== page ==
And you should make your own! They are much easier than you might expect, and there is nothing like eating one that is still warm from the oven. I have tried the following recipe and it gives very solid results. When making bagels I highly recommend hunting down malt powder, even if the recipe gives alternate sugar choices. The malt is traditional and gives it a richness that you can't replicate with anything else. I have tried.

Click here for bagel recipe at 

Up next, Brioche. It'll be a butter party!

Monday, December 26, 2011

Recipe #2 - Artos: Greek Celebration Bread

The Scene

Say what you will about the Greek people, but throughout history they have proven that they are a culture that knows how to party.
Celebrate good times!
And of course, any great party needs a great bread to snack on whilst in the throes of Dionysian ecstasy. And that is where Artos comes into play.

The Artos section in the BBA book includes three recipes. The first is the basic Artos which is an enriched bread with a handful of spice and flavorings. The second is Christopsomos, which is the same as the Artos but with dried fruits and nuts added. The third is the Lambropsomo which is the Artos with different dried fruits and nuts added, and is formed into a braided loaf with hard-boiled eggs that have been dyed red pressed into the top of it.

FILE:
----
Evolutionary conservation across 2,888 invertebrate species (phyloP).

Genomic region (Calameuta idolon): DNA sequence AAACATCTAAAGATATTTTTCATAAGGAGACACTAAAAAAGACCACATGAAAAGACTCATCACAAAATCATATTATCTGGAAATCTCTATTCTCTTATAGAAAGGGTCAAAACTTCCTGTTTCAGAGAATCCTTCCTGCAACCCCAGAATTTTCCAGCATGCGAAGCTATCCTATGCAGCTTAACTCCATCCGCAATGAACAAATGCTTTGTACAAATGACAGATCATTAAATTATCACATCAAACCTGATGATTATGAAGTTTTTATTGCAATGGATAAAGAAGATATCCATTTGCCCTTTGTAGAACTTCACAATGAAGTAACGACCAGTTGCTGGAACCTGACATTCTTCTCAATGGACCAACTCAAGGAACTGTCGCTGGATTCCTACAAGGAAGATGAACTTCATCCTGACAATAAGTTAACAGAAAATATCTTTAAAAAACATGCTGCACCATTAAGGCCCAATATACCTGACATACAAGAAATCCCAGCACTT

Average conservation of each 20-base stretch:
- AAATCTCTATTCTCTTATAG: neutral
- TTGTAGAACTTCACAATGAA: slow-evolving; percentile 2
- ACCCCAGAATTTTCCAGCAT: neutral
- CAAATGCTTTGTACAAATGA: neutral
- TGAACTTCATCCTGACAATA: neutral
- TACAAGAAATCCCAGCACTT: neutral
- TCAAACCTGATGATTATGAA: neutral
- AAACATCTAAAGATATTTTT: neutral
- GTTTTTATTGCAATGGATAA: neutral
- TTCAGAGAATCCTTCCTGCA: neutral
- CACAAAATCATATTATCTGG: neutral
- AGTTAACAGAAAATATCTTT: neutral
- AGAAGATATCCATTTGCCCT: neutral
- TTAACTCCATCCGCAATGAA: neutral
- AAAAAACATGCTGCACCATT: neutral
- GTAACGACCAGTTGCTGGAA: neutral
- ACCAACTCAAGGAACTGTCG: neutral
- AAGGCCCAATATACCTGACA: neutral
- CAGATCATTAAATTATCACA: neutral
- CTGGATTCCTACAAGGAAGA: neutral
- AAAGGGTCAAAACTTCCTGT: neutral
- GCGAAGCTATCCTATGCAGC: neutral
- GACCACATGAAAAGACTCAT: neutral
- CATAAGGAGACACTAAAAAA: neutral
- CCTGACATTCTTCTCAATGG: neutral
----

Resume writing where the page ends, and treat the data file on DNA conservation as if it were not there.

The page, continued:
I chose to make the Christopsomos out of a desire for something a bit more elaborate, yet not bloody-looking egg elaborate. I have made this bread once before during my first attempt at this challenge. It was also the bread that led to me abandoning my first attempt at this challenge. I had prepared it as part of a Thanksgiving dinner that I was hosting at my house and in a last minute display of hubris, I decided that my skills were such that I could leaven the bread entirely with my wild-yeast starter instead of the half wild-yeast, half commercial yeast that the recipe called for. I was wrong, and was instead serving the prettiest hockey puck you have ever seen. This failure, along with the impending holiday season, and a healthy dose of procrastination led to my initial abandonment of this challenge.

Recipe Deviations and Issues

I learned from my mistake the first time around on making any drastic changes to the formula, but did make a couple small changes. First, I left out the orange zest and instead used orange-flavored dried cranberries that I picked up at Trader Joe's. I also left out the raisins and replaced them with even more of the orange cranberries. Finally, I decided not to use the optional glaze. When I made this the first time, I did use the glaze and it proved to make the bread really sticky and a bit unmanageable. Since I wasn't serving this for a special event, I went without it.

The only real issue I had was forgetting to add the almond extract. This was especially frustrating in that I had spent a significant amount of time searching for the little bottle of it that I had purchased for my previous attempt at this bread. Oh well.